I think we are prone to make assumptions. I have been surprised by people time and again and I try not to assume when it comes to people's passions and heartbeat. After all I'm sure by just looking at me people don't really glimpse who I am or what I love to do.
I think maybe the surprise I've felt towards others is not so much that I couldn't see a person being or doing this or that but that I am surprised my small little brain did not think bigger than it did.

Craver Vii said...

That's a neat effect in the Army of Light painting. Is that in oil? I painted with acrylics, but that was a long time ago.

jeannette stgermain said...

That is a difficult position to be in! It sounds like you only retired from one job, and I hope you know that you still count! You took up photography, and you took up blogging, so you are, like you say, still learning in some areas.
Anyway, I am glad you're here!!

jeannette stgermain said...

You are so right, Irene, I (and I am glad, others too) refuse to be put in a box!

I should have given my own definition of feminist. To me it is a female who hates men and blames them for everything that went wrong in their life. Also, it is in my opinion a female who does not want to be under a male boss,s supervisor, etc.
I don't think that way about men, so that's why I don't call myself a feminist.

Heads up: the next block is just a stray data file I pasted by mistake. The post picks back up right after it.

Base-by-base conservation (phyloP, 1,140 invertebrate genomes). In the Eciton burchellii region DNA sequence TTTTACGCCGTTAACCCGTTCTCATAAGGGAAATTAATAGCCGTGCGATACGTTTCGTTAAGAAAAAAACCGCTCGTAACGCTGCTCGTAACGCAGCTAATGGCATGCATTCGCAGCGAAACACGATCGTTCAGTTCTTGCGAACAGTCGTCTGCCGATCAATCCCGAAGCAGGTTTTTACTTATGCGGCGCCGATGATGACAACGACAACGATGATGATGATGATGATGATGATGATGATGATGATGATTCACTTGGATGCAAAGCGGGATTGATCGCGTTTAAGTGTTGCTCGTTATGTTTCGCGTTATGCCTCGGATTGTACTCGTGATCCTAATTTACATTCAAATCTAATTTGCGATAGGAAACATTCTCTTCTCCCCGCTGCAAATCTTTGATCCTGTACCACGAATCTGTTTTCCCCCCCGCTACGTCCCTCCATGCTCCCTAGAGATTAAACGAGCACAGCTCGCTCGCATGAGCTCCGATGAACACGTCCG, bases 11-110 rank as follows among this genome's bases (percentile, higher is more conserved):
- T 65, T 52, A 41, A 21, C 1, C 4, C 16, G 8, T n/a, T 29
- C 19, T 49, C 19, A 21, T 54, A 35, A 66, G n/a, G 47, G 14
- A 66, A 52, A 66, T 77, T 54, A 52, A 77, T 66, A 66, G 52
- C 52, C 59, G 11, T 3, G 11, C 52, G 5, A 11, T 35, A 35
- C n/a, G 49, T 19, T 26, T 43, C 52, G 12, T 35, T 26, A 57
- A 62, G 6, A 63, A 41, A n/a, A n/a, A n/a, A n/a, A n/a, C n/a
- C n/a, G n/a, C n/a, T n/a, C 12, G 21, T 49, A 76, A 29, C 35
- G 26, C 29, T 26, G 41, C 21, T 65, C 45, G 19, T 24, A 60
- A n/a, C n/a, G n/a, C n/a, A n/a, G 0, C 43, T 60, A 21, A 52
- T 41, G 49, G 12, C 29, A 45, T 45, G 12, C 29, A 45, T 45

jeannette stgermain said...

Obviously, your friend didn't know you very well:)
Did you ask her why it was so hard to believe that it was you who bought the paintings?

jeannette stgermain said...

Thanks Dick - this style is more common for me actually than my landscapes in oil or pastel.
Don't know how the ratio in Holland is for male painters to female painters. Here in the States it seems there are many more females who paint.

jeannette stgermain said...

Thank you for being so honest. It's really easier if we don't make assumptions about people - then we are less surprised or disappointed.
I know that one reason for being confused with me, is because I did not dress artsy - but I was not able to because of my job.

jeannette stgermain said...

Carver Vii
Thanks for visiting my blog and commenting on my painting!
I mostly paint in oil, pastel, or watercolor, and this is one of my oil paintings.
May I ask why you don't paint anymore?

PhilipH said...

Your "Army of Light" oil painting is intriguing.

At first I read the title as "Amy of Light" and I was looking for a small dog's face in it ... Silly old me. But it's a most interesting composition. I would certainly hang that on my sitting room wall!

jeannette stgermain said...

Thank you for visiting my blog.

That's funny, Philip! Didn't know Amy was a dog's name (smile)...don't worry, I won't tell my friend Amy!

Thank you, this is one of the popular paintings.

Merisi said...

The assumptions people make at times!
I am sure I am not entirely free of them, but I sure hope my assumptions are little bit more .... say, sophisticated? *giggles*

I used to travel to the Southern Georgia with my four little kids. People were shocked when the first found out that my husband was not with us (poor thing, he had to work), but then, southern kindness and hospitality took over, and I didn't mind one bit being treated so extremely well, just because I was a mother vacationing on her own.

jeannette stgermain said...

Since that must have been some time ago that your kids were little, I can imagine the shock of people. It seems that in the South there's more emphasis on proper-ness:)